Sister Radio

Nov 11 2022 | By More

★★★★☆     Silence speaks

Traverse: Thurs 10 November 2022
Review by Tom Ralphs

Sister Radio arrives at the Traverse at the same time as anti-government protests in Iran, triggered by the death of a 22 year old woman arrested by Morality Police, enter their seventh week.

It adds context to Sara Shaarawi’s play for Stellar Quines and Pitlochry Festival Theatre, in a coproduction with Pearlfisher. One that echoes back to the Islamic revolution in this tale of two sisters who have shared the same Edinburgh flat for 43 years.

Lanna Joffrey (Fatemeh) and Nalân Burgess (Shirin) in Sister Radio. Pic: Fraser Band.jpg

The sisters, Fatemah (Lanna Joffrey) and Shirin (Nalân Burgess), have not spoken to each other for the most of the time they have lived together.

The stasis in their life is immediately established by Becky Minto’s set and costume design. The basic blue furnishings of their flat suggest little has altered since Shirin first came to live with her sister, and their clothes equally blend into the background. While Shirin’s dress reflects her Persian roots, both of their choices reflect comfort rather than fashion.


Yet there is no comfort to be found in the flat. The sisters go through joyless routines, cooking, reading coffee grains and listening to the radio.

It is only when the play goes back in time that we hear them speak to each other. Even then, the sense is of a relationship that was already fractured and waiting for the event that would inevitably break it. Their responses to what was happening in their country at the time lie at the heart of their differing personalities. Shirin is more passionate and engaged with what is happening, while Fatemah is more conservative and disengaged from a country she has left behind.

Lanna Joffrey (Fatemeh) in Sister Radio. Pic: Fraser Band

Burgess and Joffrey cover the range of years and emotions their characters go through with ease, capturing the subtle changes as well as the fixed points in them individually and collectively.

The strength of Shaarawi’s characterisation is shown in how the personal and the political are so intertwined in both of the sister’s identities. They don’t need to talk about Tehran to show how the country shaped them, and their contrasting approaches show how events are the catalyst rather than the cause of the initial stresses between them.

With dialogue at a minimum and lengthy scenes where neither speaks, there is a heavy emphasis on music and movement to deliver meaning. The songs played on the radio span from John Lennon’s Happy Christmas, War is Over, through to Beethoven’s Fifth Symphony, via various hits from the Eighties and original compositions by Farzane Zamen.

The choices work perfectly in setting the time or mood as the play crosses between various years. The commentary on the radio performs a similar function as news headlines place us at a point in history, or their thoughts and past conversations are reflected back to them.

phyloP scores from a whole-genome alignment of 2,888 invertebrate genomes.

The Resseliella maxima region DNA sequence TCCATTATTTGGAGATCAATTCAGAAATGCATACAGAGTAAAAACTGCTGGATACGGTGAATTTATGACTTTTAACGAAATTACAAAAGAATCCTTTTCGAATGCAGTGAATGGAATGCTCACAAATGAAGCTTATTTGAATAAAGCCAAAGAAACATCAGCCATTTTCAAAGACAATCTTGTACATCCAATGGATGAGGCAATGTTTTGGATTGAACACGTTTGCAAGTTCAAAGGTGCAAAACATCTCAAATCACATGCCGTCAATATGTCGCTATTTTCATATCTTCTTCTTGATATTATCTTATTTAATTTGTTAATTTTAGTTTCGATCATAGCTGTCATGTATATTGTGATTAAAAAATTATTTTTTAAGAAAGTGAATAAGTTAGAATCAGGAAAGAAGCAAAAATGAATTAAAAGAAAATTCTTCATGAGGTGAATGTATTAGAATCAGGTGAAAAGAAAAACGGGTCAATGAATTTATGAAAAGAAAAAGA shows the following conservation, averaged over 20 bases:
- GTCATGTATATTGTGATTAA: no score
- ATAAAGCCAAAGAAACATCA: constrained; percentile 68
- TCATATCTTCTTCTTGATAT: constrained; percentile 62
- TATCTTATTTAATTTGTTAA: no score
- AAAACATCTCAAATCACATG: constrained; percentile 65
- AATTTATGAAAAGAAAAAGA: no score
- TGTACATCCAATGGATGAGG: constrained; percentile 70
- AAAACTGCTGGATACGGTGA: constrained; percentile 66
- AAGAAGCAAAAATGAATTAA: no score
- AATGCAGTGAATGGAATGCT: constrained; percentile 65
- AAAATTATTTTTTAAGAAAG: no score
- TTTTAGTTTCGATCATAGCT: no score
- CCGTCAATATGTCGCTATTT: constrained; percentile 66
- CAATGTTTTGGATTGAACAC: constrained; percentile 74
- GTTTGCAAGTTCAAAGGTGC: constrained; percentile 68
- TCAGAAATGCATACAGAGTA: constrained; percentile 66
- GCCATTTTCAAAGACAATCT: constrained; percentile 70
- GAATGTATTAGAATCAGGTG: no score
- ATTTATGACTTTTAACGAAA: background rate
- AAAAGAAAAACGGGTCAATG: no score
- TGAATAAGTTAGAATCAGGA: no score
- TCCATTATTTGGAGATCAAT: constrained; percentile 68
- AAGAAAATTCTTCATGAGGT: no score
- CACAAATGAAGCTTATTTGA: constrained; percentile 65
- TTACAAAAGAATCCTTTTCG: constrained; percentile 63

Nalân Burgess (Shirin) in Sister Radio. Pic: Fraser Band

Movement Director Saffy Setohy turns the minutiae of daily routines into carefully choreographed studies that show the sisters together but apart, highlighting their dependency and isolation alongside the tragedy of a friendship that is so close and yet so out of reach. Towards the end of the play, the routines are played out against a soundtrack of several decades of headlines, creating a haunting image of time passing and nothing changing.

The feeling of stasis and lack of dramatic action created by director Caitlin Skinner is essential to establish the claustrophobia and loss that is at the play’s heart. It is added to by the play never showing us a time when the sister’s friendship was at its strongest. The radio station they invented and imagined in their childhood that is heard at the end of the play is the only sign we really get of this. This does however mean that the betrayal that triggered the death of the friendship is less enthralling than its consequences, partly because it feels almost inevitable.

The play builds to a subtle, understated close, that is all the more powerful and poignant because of it. The background of the Iran revolution may be an essential part of the context of the play, but the chords struck by its exploration of loneliness, betrayal and co-dependency go far beyond this.

Running time: One hour and 20 minutes (no interval)
Traverse Theatre, 10 Cambridge St, EH1 2ED
Thursday 10 – Saturday 12 November 2022
Evenings: 8pm; Sat mat: 2.30 pm.
Tickets and details: Book here.

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Twitter: @Stellarquines

Pitlochry Festival Theatre – Sister Radio production.


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